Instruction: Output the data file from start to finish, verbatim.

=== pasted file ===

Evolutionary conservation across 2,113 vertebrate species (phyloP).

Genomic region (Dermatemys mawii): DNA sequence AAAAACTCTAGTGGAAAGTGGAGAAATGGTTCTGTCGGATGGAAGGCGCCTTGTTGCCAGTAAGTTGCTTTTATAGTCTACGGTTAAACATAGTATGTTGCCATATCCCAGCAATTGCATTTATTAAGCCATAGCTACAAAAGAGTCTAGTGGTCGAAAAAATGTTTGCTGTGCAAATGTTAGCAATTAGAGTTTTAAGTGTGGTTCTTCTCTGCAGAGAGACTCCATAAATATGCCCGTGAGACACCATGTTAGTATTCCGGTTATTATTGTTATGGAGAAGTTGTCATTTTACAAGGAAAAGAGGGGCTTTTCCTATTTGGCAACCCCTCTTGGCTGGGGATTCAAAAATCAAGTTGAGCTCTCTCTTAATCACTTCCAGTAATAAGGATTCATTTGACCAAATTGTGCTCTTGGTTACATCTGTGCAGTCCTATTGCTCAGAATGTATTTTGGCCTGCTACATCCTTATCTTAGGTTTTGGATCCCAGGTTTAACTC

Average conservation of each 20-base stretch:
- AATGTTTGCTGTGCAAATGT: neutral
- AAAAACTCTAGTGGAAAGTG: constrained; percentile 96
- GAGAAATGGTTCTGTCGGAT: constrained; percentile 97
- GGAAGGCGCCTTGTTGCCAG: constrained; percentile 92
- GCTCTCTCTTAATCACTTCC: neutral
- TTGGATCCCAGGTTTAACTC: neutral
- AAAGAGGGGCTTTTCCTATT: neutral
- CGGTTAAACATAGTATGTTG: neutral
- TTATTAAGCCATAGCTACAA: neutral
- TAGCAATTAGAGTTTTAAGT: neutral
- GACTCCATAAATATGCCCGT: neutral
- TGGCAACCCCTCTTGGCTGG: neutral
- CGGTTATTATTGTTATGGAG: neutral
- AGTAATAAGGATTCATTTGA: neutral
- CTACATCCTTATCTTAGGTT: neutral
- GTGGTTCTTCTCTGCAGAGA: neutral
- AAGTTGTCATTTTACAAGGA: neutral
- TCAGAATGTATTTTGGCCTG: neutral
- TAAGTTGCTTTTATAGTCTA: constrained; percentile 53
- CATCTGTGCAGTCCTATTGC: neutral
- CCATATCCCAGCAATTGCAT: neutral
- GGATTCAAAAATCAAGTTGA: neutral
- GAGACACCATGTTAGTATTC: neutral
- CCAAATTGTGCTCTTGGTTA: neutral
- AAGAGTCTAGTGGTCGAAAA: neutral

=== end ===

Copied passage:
Evolutionary conservation across 2,113 vertebrate species (phyloP).

Genomic region (Dermatemys mawii): DNA sequence AAAAACTCTAGTGGAAAGTGGAGAAATGGTTCTGTCGGATGGAAGGCGCCTTGTTGCCAGTAAGTTGCTTTTATAGTCTACGGTTAAACATAGTATGTTGCCATATCCCAGCAATTGCATTTATTAAGCCATAGCTACAAAAGAGTCTAGTGGTCGAAAAAATGTTTGCTGTGCAAATGTTAGCAATTAGAGTTTTAAGTGTGGTTCTTCTCTGCAGAGAGACTCCATAAATATGCCCGTGAGACACCATGTTAGTATTCCGGTTATTATTGTTATGGAGAAGTTGTCATTTTACAAGGAAAAGAGGGGCTTTTCCTATTTGGCAACCCCTCTTGGCTGGGGATTCAAAAATCAAGTTGAGCTCTCTCTTAATCACTTCCAGTAATAAGGATTCATTTGACCAAATTGTGCTCTTGGTTACATCTGTGCAGTCCTATTGCTCAGAATGTATTTTGGCCTGCTACATCCTTATCTTAGGTTTTGGATCCCAGGTTTAACTC

Average conservation of each 20-base stretch:
- AATGTTTGCTGTGCAAATGT: neutral
- AAAAACTCTAGTGGAAAGTG: constrained; percentile 96
- GAGAAATGGTTCTGTCGGAT: constrained; percentile 97
- GGAAGGCGCCTTGTTGCCAG: constrained; percentile 92
- GCTCTCTCTTAATCACTTCC: neutral
- TTGGATCCCAGGTTTAACTC: neutral
- AAAGAGGGGCTTTTCCTATT: neutral
- CGGTTAAACATAGTATGTTG: neutral
- TTATTAAGCCATAGCTACAA: neutral
- TAGCAATTAGAGTTTTAAGT: neutral
- GACTCCATAAATATGCCCGT: neutral
- TGGCAACCCCTCTTGGCTGG: neutral
- CGGTTATTATTGTTATGGAG: neutral
- AGTAATAAGGATTCATTTGA: neutral
- CTACATCCTTATCTTAGGTT: neutral
- GTGGTTCTTCTCTGCAGAGA: neutral
- AAGTTGTCATTTTACAAGGA: neutral
- TCAGAATGTATTTTGGCCTG: neutral
- TAAGTTGCTTTTATAGTCTA: constrained; percentile 53
- CATCTGTGCAGTCCTATTGC: neutral
- CCATATCCCAGCAATTGCAT: neutral
- GGATTCAAAAATCAAGTTGA: neutral
- GAGACACCATGTTAGTATTC: neutral
- CCAAATTGTGCTCTTGGTTA: neutral
- AAGAGTCTAGTGGTCGAAAA: neutral